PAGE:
Rebecca Watson Gets It. Color Me Unsurprised.


In the video here Rebecca Watson from Skepchick, the Skeptics Guide to the Universe, Curiosity Aroused, etc,  addresses the question “What does atheism have to offer?”  Her answer?  It’s a bullshit question.  And she’s absolutely right.


The kind of question about which she’s talking here is of a type that is often posed by people from a number of sides of various issues, and it’s always bullshit.  The presumption in such a question is that there must be some sort of benefit to conferred upon the holder of the position at issue, else there is no good reason to hold it.  Worse, in that case, there is reason to hold the opposing view.  But this concern from some practical benefit has nothing to do with the truth of the issue.  Nothing.

In a clear way this hits at the practical vs. the principled concern that I’ve noted here a few times, including a post dedicated just to that issue.  If you’re in an argument with someone about the truth of something, it is completely improper to ask what the benefit of holding that belief is.  What does it matter?  How does that affect the truth of it?  It doesn’t.  In terms of the way things are, your happiness is completely irrelevant.  You might be utterly miserable believing some particular truth.  It might cause an existential crisis of such a degree that your life is irrevocably ruined, but that would not change stop the truth from being the truth. 

This is not to say there is no room for discussions about pragmatic concerns.  There’s plenty of room for that.  But we need to be clear when we talk about such things that we are not talking about whether or not that makes the thing discussed is true.  They are just different questions.

Let me be clear about what I’m saying and what I’m not saying.  I’m not talking about atheism here, even though that’s the question that provoked the response Watson gives in the video.  Whether or not atheism is a justified view is completely beside the point I’m making here.  I’m saying that in a debate about a principled issue, the practical concerns of the consequences of the issue are just not relevant to the discussion.  So, in terms of the question of atheism, it just does not matter if not believing in a god makes you unhappy when the concern is which position is epistemically justified.  The same goes for theism.  If you’re a theist debating with an atheist about whether or not one is justified in believing in a god, and if that person says something like “But what good does it do to believe in you god?” tell them that they are asking a bullshit question and skirting the real issue.  It’s a red herring, and it should be pointed out as such.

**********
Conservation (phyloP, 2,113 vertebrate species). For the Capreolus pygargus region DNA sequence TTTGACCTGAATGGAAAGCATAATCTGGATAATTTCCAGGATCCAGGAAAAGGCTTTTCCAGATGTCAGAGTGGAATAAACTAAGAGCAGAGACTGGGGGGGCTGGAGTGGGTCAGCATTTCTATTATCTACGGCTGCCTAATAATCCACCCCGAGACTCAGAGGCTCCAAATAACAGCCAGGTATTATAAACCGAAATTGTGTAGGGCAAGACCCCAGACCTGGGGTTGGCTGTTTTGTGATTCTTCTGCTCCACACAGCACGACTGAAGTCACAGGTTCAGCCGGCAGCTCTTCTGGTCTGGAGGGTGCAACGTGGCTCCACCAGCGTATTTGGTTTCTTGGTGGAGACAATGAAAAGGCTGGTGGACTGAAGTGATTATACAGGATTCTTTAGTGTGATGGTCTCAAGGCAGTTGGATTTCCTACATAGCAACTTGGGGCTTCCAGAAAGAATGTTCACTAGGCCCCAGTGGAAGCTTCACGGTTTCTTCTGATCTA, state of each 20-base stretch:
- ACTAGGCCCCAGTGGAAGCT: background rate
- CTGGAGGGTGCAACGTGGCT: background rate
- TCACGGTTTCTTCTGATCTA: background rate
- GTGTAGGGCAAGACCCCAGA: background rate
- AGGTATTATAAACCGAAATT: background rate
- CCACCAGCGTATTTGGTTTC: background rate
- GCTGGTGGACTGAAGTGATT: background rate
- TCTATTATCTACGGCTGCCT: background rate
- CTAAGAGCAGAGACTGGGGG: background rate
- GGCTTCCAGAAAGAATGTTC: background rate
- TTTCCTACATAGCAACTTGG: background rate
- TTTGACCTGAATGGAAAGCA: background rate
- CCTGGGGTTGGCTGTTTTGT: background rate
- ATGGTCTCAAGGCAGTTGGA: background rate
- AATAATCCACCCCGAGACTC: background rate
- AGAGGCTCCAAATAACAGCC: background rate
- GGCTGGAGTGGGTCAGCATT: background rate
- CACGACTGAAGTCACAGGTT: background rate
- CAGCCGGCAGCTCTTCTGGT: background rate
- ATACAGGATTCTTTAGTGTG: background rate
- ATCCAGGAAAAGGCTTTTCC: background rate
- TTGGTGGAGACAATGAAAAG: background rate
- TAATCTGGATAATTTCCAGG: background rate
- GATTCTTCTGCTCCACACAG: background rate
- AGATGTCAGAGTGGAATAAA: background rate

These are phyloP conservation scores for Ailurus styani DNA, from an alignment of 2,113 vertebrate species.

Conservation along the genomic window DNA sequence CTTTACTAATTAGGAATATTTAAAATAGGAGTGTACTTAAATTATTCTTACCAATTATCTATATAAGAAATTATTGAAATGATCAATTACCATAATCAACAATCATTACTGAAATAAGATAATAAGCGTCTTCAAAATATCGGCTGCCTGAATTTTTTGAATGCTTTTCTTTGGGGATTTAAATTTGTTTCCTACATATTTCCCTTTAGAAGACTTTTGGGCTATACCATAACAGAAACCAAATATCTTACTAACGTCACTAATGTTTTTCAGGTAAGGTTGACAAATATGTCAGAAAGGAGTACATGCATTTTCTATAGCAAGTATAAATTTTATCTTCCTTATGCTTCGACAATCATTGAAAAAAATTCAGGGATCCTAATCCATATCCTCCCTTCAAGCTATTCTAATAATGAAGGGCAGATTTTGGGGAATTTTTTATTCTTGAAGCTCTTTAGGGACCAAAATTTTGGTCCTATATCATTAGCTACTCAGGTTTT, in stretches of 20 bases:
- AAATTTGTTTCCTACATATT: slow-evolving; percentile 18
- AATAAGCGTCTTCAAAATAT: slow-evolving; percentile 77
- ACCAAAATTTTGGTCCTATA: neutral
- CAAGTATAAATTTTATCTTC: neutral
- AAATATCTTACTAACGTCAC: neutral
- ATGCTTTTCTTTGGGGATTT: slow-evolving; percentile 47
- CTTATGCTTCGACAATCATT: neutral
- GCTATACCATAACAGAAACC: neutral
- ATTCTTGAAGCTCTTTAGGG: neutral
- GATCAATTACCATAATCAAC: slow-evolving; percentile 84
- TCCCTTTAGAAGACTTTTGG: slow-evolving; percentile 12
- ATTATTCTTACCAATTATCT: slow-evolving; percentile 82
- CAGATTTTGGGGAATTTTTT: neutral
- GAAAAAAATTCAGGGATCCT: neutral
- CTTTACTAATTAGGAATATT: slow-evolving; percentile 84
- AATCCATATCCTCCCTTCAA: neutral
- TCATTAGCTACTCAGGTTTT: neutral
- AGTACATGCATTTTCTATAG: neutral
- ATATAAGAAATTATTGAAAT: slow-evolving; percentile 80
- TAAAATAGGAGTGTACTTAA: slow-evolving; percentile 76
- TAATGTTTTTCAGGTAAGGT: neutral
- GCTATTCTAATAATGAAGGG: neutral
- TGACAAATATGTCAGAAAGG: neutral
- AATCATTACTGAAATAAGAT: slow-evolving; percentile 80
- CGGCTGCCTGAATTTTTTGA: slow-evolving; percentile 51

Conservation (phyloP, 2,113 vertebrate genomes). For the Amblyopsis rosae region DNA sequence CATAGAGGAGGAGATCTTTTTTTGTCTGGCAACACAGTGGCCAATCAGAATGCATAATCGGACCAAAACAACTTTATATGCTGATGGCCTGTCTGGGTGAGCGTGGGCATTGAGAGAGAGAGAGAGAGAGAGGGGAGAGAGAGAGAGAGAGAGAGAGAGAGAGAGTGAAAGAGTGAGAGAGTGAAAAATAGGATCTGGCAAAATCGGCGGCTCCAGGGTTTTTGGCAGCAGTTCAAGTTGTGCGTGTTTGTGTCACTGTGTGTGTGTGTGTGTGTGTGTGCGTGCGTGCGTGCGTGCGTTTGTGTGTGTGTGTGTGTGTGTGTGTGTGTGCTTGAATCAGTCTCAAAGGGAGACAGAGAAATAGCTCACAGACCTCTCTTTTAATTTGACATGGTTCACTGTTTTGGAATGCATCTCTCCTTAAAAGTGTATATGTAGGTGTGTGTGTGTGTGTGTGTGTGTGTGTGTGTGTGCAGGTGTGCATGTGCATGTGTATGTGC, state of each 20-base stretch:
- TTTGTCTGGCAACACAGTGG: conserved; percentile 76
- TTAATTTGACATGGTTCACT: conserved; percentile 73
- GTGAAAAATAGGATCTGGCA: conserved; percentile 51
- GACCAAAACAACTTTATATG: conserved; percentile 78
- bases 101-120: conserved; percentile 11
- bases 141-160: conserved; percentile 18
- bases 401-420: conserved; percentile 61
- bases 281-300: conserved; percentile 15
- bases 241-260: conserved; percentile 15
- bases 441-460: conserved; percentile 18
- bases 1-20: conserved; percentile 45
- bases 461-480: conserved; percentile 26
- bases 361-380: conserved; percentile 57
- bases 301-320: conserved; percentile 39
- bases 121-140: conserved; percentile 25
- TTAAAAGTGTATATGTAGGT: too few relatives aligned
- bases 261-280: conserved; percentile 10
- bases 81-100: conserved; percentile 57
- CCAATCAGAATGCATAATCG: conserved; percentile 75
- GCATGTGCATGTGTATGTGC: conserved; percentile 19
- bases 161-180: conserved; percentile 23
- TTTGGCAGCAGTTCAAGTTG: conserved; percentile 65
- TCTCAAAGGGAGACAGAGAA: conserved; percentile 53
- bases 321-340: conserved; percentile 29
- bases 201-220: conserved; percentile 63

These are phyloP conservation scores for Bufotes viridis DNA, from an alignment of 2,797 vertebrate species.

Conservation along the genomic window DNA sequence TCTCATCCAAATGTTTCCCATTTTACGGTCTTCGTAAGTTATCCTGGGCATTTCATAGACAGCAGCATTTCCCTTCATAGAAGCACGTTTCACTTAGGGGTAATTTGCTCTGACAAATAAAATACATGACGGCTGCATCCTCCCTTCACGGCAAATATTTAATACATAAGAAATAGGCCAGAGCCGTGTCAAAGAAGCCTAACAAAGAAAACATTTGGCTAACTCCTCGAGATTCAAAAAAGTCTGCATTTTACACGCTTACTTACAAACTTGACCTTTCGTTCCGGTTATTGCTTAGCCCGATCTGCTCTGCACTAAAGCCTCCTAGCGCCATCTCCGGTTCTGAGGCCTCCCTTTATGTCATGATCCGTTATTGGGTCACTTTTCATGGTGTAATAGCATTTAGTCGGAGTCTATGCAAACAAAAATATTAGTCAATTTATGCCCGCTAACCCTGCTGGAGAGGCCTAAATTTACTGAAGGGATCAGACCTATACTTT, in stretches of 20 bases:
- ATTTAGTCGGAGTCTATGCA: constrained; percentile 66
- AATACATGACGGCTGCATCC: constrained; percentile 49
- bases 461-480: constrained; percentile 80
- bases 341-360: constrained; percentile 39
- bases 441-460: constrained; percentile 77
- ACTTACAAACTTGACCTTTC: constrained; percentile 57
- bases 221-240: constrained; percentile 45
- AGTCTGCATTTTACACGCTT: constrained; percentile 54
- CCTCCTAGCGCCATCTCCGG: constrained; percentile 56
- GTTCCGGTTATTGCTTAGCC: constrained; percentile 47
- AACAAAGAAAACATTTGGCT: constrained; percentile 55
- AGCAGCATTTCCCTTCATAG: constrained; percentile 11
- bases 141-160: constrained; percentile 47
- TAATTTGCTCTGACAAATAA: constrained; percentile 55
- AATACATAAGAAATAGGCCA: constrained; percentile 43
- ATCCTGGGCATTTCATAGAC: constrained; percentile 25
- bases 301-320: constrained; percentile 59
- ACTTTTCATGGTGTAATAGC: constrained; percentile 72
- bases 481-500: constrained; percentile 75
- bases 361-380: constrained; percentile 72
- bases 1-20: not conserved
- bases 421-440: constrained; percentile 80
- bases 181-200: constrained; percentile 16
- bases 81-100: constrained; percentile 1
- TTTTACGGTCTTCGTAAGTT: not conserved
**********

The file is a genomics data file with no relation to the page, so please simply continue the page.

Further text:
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5 Responses to “Rebecca Watson Gets It. Color Me Unsurprised.”

  1. Andiis Says:

    “….but that would not change stop the truth from being the truth. ”

    You have much to learn grasshopper. You should go for a long walk, then speak to very old people with memories of their youth.
    Try to sit in the shade of a large tree with people who do not speak your language, with just a stick in your hand and the sand in your toes.

    • Jim Says:

      Could it be a cave instead of a tree, and could I sit alone rather than with a bunch of people with whom I can’t converse? And can it be a rock rather than a stick? And can it be damp stone rather than sand? Would it be okay if I sat alone in a dark cave with nothing but a rock in my hand and cold, damp stone beneath my feet? Would I then learn why it’s appropriate to respond with concerns about utility when questions of principle are at issue?
      And I think I’m a beetle. You’re not teaching me kung-fu, anyway, nor are you my sifu.

  2. Andiis Says:

    You can do it anyway you want. But you wont. You can listen to people who know more than you, but you wont. You can be a beetle , if you want , but you wont. Why can’t people of principle respond to questions of utility and why do you think people of utility are without answers to questions of principle? I am in no doubt that concerns of utility can answer your questions of principle. Go work in a homeless shelter or a beehive or catch a fish. Just fucking DO SOMETHING. But you wont.

    If you enter a room of people without the benefit of sight or speech, are you saying that you have nothing to learn.
    I don’t think you’d know your sifu it they were serving you lunch in a diner. Even if he were a beetle.

    • Jim Says:

      Nope, I won’t do anything. I’m not even doing this.

    • Liza Says:

      In case you don’t detect Jim’s sarcasm, I will just state for the record that, as a matter of fact, I do work at a homeless shelter. I have worked at a homeless shelter for the past four years, ever since I left a graduate program in philosophy. I could try to respond to your comment on principle versus utility, but honestly what you have written makes me think that you are either incapable or unwilling to make the effort to understand an earnest explanation. You haven’t asked a single honest question or made a single sound argument. You just make a bunch of disconnected statements and then draw absurd conclusions that do not follow. YOU could listen to people who know more than you, but you won’t.

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